# 9.1. Turing Machines¶

## 9.1.1. A General Model of Computation¶

So far we have seen a few simple machine types, such as DFA, NFA, PDA. And we have seen corresponding grammars: Regular grammars, context-free grammars, etc. We have investigated the concept of non-determinism. Nondeterminism does not affect the power of a DFA (the languages that are accepted by NFAs are the same as for DFAs). But nondeterminism does affect the power of PDAs (nondetermistic PDAs recognize more languages than do determistic PDAs).

These machines all have some similarities. They all take an input string. They all march across the string from left to right, one character at each step. They stop when they reach the end of the string and then make a simple decision: If the machine is in a final state, then it accepts the string, and otherwise it rejects the string. In other words, they are acceptors for some language. All that they can do is determine if a string is a member of the language, and the “more powerful” machines can accept or reject string from more “complicated” languages.

But there is a lot more that we typically expect when we talk about “computation”. Like, well, the ability to “compute” rather than simply accept. What does “compute” actually mean? For example, we would like to be able to take as input the arithmetic expression “\(2 + 3\)” and compute the value 5. This means that we need to be able to output that computed value 5. Or put another way, we can “compute” a value by taking the input string “\(2 + 3\)” and replacing it with the output string “5”.

In its most general form, we can think of everything that a computer does as taking some string as input, and then providing some string as output. Of course, modern peripheral devices like keyboards, mice, and computer monitors give us rich ways to express input strings (perhaps as button presses), and rich ways to interpret output strings (say, as pictures). But it’s not a huge stretch of the imagination to consider computation as converting an input string to an output string.

This concept of converting is far more powerful than simple accepting. A machine that takes an input and provides an output is called a transducer.

In the next section, we will introduce a simple machine, the Turing Machine, that is a transducer. It is only slightly more complicated than the machines that we have seen so far, and only slightly different in its operation. But these differences are significant. Ultimately, we will see that a Turing Machine can do any computation (in its fundamental abilty to convert one string into another) that even the most sophisticated modern computer can do.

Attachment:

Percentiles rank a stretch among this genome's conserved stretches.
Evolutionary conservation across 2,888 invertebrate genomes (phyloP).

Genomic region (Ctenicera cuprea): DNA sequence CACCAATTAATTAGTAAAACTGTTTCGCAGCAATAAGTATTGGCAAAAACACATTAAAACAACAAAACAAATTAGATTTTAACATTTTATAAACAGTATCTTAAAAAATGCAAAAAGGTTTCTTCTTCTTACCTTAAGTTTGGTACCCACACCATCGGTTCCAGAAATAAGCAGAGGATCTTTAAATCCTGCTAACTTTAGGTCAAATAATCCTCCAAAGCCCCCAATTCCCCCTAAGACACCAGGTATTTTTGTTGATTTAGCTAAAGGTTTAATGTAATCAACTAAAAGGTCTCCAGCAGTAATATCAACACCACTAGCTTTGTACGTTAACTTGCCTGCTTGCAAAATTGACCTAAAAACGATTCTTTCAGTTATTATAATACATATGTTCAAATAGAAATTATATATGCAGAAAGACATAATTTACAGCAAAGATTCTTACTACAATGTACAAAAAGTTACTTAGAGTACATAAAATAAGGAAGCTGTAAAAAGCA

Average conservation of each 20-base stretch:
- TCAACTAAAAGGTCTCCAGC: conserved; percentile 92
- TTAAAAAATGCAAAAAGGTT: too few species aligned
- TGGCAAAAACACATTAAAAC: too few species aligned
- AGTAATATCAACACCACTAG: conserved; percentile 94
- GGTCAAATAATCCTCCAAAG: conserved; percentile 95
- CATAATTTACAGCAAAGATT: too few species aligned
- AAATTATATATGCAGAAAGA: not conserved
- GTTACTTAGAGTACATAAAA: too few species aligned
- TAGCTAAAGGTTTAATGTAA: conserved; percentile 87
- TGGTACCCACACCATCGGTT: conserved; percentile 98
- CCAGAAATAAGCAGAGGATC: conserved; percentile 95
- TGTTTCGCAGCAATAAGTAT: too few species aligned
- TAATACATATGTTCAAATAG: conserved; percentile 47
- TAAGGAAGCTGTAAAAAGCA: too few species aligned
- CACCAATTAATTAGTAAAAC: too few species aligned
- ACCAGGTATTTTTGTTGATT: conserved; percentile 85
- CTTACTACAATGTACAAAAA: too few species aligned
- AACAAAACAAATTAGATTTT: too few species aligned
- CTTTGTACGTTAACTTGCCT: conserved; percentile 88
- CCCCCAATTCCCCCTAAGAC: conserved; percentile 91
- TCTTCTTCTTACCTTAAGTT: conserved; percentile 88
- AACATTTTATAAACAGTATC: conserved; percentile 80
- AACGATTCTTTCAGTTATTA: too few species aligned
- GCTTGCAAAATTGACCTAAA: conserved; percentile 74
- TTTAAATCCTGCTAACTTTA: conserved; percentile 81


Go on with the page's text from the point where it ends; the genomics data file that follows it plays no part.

Another issue is memory. DFAs have no memory beyond whatever process took them to their current state. PDAs have a stack. This made a huge difference in the languages that can be accepted: DFAs only accept regular languages, while (nondeterministic) PDAs accept any CFL.

Consider these three languages:

\(L_1 = \{wcw^R\}\) for \(w\) in \(\Sigma^*, \Sigma = \{a, b\}\).

\(L_2 = \{ww^R\}\) for \(w\) in \(\Sigma^*, \Sigma = \{a, b\}\).

\(L_1 = \{ww\}\) for \(w\) in \(\Sigma^*, \Sigma = \{a, b\}\).

The differences seem pretty minor, but the outcomes are quite different. \(L_1\) is a deterministic CFL. \(L_2\) is a non-determistic CFL. \(L_3\) is not a CFL at all.

The difference between \(L_3\) and the others seems to relate to the limitiations of the stack. As we read the first \(w\) and load it into the stack, we don’t have a good way to get to the bottom of the stack to see the first letter to compare against the first letter of the second \(w\). But what if we considered other memory models? For example, a queue would solve our problem nicely. But then, a queue would not be able to handle \(L_2\). Two stacks could simulate a queue (do you see how?), and so a machine with two stacks can handle both \(L_1\) and \(L_2\). Perhaps we should investigate what class of languages a two stack machine can handle? Perhaps we should consider other memory models?

As it turns out, none of these ideas are as effective as the simple memory model that the Turing Machine uses.

## 9.1.5. Making More Complicated Machines¶

Obviously, Turing Machines can take an input and modify it. We will see examples of how this leads to powerful computational capability, even if it does not seem yet like they are so powerful. To get a quick idea of their power, consider the following relatively simple machine to accept \(L(a^nb^nc^n)\). This is significant, because this language is in fact not context free. Which means that this simple Turing Machine is doing something that no DFA, NFA, or PDA can do!